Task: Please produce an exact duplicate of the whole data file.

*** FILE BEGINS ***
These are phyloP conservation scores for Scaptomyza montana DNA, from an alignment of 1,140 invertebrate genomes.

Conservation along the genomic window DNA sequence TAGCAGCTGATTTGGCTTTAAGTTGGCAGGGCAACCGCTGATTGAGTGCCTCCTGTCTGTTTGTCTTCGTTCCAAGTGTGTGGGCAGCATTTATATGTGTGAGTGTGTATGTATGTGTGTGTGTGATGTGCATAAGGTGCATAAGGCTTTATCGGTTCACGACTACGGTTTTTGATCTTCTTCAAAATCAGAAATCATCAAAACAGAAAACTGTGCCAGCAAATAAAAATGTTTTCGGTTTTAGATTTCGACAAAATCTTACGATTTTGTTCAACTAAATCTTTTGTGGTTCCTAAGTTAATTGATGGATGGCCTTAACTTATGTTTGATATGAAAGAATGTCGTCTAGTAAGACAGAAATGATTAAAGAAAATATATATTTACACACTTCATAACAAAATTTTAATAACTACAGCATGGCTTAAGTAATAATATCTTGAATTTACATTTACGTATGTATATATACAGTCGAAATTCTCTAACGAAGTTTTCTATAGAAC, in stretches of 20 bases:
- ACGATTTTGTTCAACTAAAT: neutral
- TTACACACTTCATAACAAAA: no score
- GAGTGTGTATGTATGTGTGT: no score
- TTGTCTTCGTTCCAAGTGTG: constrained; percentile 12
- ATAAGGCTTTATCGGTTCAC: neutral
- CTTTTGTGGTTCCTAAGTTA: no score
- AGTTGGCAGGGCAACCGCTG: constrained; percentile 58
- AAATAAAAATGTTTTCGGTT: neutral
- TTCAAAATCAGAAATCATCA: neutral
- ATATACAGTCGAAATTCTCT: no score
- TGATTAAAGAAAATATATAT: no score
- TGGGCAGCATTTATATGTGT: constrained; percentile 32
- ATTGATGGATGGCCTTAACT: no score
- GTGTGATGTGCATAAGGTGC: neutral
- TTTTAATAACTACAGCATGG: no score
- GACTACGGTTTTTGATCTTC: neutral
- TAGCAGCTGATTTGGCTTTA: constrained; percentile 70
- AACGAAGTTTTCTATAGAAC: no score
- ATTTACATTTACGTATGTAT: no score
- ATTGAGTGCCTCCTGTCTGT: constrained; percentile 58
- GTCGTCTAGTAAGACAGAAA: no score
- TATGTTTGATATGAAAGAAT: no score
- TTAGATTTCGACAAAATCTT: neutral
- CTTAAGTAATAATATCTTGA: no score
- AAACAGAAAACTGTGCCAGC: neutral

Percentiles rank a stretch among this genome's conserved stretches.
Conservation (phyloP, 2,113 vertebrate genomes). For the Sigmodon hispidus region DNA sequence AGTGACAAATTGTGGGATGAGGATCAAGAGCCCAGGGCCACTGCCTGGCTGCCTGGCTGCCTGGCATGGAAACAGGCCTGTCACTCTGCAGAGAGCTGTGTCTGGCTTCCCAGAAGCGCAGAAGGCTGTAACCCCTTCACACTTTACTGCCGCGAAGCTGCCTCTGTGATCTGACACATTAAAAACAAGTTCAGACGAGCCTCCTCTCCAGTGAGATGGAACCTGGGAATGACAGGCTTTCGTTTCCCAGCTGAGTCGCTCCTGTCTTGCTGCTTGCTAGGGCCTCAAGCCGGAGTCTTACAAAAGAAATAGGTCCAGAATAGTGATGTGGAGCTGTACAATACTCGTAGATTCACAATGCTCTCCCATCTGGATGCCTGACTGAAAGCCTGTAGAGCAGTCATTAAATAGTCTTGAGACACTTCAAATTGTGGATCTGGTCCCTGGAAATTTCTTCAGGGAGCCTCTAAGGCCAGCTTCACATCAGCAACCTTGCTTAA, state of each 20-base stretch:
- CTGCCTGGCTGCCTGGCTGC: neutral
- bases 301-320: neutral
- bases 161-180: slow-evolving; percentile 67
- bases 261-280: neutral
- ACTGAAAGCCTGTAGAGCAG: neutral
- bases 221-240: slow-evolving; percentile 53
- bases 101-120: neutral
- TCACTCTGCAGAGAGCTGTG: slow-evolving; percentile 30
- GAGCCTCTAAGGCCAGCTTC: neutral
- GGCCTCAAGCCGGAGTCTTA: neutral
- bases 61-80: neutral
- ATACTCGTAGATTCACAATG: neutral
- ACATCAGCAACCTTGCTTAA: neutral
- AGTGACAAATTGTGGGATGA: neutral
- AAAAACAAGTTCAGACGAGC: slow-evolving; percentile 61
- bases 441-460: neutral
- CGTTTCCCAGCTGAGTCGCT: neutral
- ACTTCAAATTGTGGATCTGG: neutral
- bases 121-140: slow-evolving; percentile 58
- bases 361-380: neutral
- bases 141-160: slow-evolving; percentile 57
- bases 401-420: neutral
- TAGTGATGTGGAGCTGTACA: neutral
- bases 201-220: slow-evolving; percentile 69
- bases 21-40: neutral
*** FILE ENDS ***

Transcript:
These are phyloP conservation scores for Scaptomyza montana DNA, from an alignment of 1,140 invertebrate genomes.

Conservation along the genomic window DNA sequence TAGCAGCTGATTTGGCTTTAAGTTGGCAGGGCAACCGCTGATTGAGTGCCTCCTGTCTGTTTGTCTTCGTTCCAAGTGTGTGGGCAGCATTTATATGTGTGAGTGTGTATGTATGTGTGTGTGTGATGTGCATAAGGTGCATAAGGCTTTATCGGTTCACGACTACGGTTTTTGATCTTCTTCAAAATCAGAAATCATCAAAACAGAAAACTGTGCCAGCAAATAAAAATGTTTTCGGTTTTAGATTTCGACAAAATCTTACGATTTTGTTCAACTAAATCTTTTGTGGTTCCTAAGTTAATTGATGGATGGCCTTAACTTATGTTTGATATGAAAGAATGTCGTCTAGTAAGACAGAAATGATTAAAGAAAATATATATTTACACACTTCATAACAAAATTTTAATAACTACAGCATGGCTTAAGTAATAATATCTTGAATTTACATTTACGTATGTATATATACAGTCGAAATTCTCTAACGAAGTTTTCTATAGAAC, in stretches of 20 bases:
- ACGATTTTGTTCAACTAAAT: neutral
- TTACACACTTCATAACAAAA: no score
- GAGTGTGTATGTATGTGTGT: no score
- TTGTCTTCGTTCCAAGTGTG: constrained; percentile 12
- ATAAGGCTTTATCGGTTCAC: neutral
- CTTTTGTGGTTCCTAAGTTA: no score
- AGTTGGCAGGGCAACCGCTG: constrained; percentile 58
- AAATAAAAATGTTTTCGGTT: neutral
- TTCAAAATCAGAAATCATCA: neutral
- ATATACAGTCGAAATTCTCT: no score
- TGATTAAAGAAAATATATAT: no score
- TGGGCAGCATTTATATGTGT: constrained; percentile 32
- ATTGATGGATGGCCTTAACT: no score
- GTGTGATGTGCATAAGGTGC: neutral
- TTTTAATAACTACAGCATGG: no score
- GACTACGGTTTTTGATCTTC: neutral
- TAGCAGCTGATTTGGCTTTA: constrained; percentile 70
- AACGAAGTTTTCTATAGAAC: no score
- ATTTACATTTACGTATGTAT: no score
- ATTGAGTGCCTCCTGTCTGT: constrained; percentile 58
- GTCGTCTAGTAAGACAGAAA: no score
- TATGTTTGATATGAAAGAAT: no score
- TTAGATTTCGACAAAATCTT: neutral
- CTTAAGTAATAATATCTTGA: no score
- AAACAGAAAACTGTGCCAGC: neutral

Percentiles rank a stretch among this genome's conserved stretches.
Conservation (phyloP, 2,113 vertebrate genomes). For the Sigmodon hispidus region DNA sequence AGTGACAAATTGTGGGATGAGGATCAAGAGCCCAGGGCCACTGCCTGGCTGCCTGGCTGCCTGGCATGGAAACAGGCCTGTCACTCTGCAGAGAGCTGTGTCTGGCTTCCCAGAAGCGCAGAAGGCTGTAACCCCTTCACACTTTACTGCCGCGAAGCTGCCTCTGTGATCTGACACATTAAAAACAAGTTCAGACGAGCCTCCTCTCCAGTGAGATGGAACCTGGGAATGACAGGCTTTCGTTTCCCAGCTGAGTCGCTCCTGTCTTGCTGCTTGCTAGGGCCTCAAGCCGGAGTCTTACAAAAGAAATAGGTCCAGAATAGTGATGTGGAGCTGTACAATACTCGTAGATTCACAATGCTCTCCCATCTGGATGCCTGACTGAAAGCCTGTAGAGCAGTCATTAAATAGTCTTGAGACACTTCAAATTGTGGATCTGGTCCCTGGAAATTTCTTCAGGGAGCCTCTAAGGCCAGCTTCACATCAGCAACCTTGCTTAA, state of each 20-base stretch:
- CTGCCTGGCTGCCTGGCTGC: neutral
- bases 301-320: neutral
- bases 161-180: slow-evolving; percentile 67
- bases 261-280: neutral
- ACTGAAAGCCTGTAGAGCAG: neutral
- bases 221-240: slow-evolving; percentile 53
- bases 101-120: neutral
- TCACTCTGCAGAGAGCTGTG: slow-evolving; percentile 30
- GAGCCTCTAAGGCCAGCTTC: neutral
- GGCCTCAAGCCGGAGTCTTA: neutral
- bases 61-80: neutral
- ATACTCGTAGATTCACAATG: neutral
- ACATCAGCAACCTTGCTTAA: neutral
- AGTGACAAATTGTGGGATGA: neutral
- AAAAACAAGTTCAGACGAGC: slow-evolving; percentile 61
- bases 441-460: neutral
- CGTTTCCCAGCTGAGTCGCT: neutral
- ACTTCAAATTGTGGATCTGG: neutral
- bases 121-140: slow-evolving; percentile 58
- bases 361-380: neutral
- bases 141-160: slow-evolving; percentile 57
- bases 401-420: neutral
- TAGTGATGTGGAGCTGTACA: neutral
- bases 201-220: slow-evolving; percentile 69
- bases 21-40: neutral